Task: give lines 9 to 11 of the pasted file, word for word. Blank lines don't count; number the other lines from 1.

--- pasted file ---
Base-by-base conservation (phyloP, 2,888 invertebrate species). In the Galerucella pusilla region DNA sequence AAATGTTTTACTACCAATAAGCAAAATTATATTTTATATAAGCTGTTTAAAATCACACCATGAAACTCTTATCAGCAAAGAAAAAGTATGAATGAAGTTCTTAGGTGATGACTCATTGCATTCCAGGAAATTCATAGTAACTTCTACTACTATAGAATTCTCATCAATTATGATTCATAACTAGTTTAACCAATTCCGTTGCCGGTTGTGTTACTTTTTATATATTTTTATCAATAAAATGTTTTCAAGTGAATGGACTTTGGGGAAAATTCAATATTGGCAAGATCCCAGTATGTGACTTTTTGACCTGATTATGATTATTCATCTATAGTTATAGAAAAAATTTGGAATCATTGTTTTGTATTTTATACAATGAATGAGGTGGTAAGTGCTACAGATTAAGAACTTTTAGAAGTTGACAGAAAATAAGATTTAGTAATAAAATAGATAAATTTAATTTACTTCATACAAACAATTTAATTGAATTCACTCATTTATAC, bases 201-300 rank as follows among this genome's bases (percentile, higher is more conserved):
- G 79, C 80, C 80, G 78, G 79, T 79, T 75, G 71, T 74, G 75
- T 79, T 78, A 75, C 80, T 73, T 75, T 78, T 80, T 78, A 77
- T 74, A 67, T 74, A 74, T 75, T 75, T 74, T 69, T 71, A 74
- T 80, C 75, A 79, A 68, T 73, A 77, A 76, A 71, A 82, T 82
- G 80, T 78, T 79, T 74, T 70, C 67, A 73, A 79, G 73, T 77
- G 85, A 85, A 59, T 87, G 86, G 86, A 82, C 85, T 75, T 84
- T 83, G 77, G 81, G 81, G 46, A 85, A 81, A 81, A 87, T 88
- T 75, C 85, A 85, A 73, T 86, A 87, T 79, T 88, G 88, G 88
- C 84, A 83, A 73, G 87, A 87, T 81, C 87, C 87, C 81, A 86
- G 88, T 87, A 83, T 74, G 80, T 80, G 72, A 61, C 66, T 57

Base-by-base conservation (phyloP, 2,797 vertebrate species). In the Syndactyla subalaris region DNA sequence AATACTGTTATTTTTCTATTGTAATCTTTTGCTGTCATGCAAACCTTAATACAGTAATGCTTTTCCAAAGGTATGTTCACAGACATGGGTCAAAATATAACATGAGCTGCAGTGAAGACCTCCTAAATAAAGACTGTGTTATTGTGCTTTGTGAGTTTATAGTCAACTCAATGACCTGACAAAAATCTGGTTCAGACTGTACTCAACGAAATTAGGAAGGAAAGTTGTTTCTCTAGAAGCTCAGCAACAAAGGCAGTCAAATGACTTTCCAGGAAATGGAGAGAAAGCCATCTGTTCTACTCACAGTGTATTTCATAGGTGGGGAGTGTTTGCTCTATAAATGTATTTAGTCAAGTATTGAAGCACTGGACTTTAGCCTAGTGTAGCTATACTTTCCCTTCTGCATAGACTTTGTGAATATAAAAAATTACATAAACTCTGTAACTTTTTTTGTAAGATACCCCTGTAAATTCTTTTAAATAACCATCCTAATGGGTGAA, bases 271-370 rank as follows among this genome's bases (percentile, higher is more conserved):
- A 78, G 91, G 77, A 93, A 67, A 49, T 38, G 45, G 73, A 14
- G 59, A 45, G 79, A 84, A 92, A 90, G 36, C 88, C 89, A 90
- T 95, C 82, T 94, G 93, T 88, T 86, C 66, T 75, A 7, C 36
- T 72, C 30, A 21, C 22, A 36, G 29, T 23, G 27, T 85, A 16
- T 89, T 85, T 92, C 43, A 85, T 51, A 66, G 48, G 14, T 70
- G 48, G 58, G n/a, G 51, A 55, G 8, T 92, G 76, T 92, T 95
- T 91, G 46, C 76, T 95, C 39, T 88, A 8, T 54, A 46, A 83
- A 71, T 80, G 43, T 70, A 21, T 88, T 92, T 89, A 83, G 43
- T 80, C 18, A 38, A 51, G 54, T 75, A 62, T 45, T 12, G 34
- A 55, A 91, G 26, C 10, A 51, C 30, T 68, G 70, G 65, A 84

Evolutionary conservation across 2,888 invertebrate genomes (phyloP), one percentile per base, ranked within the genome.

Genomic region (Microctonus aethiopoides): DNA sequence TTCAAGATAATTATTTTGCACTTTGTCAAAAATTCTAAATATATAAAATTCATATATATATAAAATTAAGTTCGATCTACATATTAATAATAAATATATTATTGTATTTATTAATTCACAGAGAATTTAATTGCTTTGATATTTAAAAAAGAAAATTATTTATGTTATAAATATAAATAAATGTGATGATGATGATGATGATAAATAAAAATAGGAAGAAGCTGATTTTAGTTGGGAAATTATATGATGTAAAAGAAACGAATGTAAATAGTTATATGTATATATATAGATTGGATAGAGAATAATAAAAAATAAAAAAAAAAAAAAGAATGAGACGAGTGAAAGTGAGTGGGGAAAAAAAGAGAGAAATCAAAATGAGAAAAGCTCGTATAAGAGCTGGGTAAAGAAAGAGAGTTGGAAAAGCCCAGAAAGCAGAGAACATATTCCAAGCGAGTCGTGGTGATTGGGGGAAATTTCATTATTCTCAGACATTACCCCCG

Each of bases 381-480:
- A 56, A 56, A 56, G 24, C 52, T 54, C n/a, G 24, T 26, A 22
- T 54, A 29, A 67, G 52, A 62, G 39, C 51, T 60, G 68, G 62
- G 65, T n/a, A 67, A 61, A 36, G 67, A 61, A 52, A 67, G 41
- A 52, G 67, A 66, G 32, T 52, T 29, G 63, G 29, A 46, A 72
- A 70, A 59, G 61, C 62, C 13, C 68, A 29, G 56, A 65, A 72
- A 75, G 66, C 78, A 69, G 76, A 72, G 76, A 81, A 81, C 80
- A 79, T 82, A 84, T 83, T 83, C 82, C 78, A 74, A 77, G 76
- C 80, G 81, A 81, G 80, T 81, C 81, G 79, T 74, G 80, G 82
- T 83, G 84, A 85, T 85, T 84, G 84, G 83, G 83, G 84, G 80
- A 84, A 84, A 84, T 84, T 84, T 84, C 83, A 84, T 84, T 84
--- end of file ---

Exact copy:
- T 75, C 85, A 85, A 73, T 86, A 87, T 79, T 88, G 88, G 88
- C 84, A 83, A 73, G 87, A 87, T 81, C 87, C 87, C 81, A 86
- G 88, T 87, A 83, T 74, G 80, T 80, G 72, A 61, C 66, T 57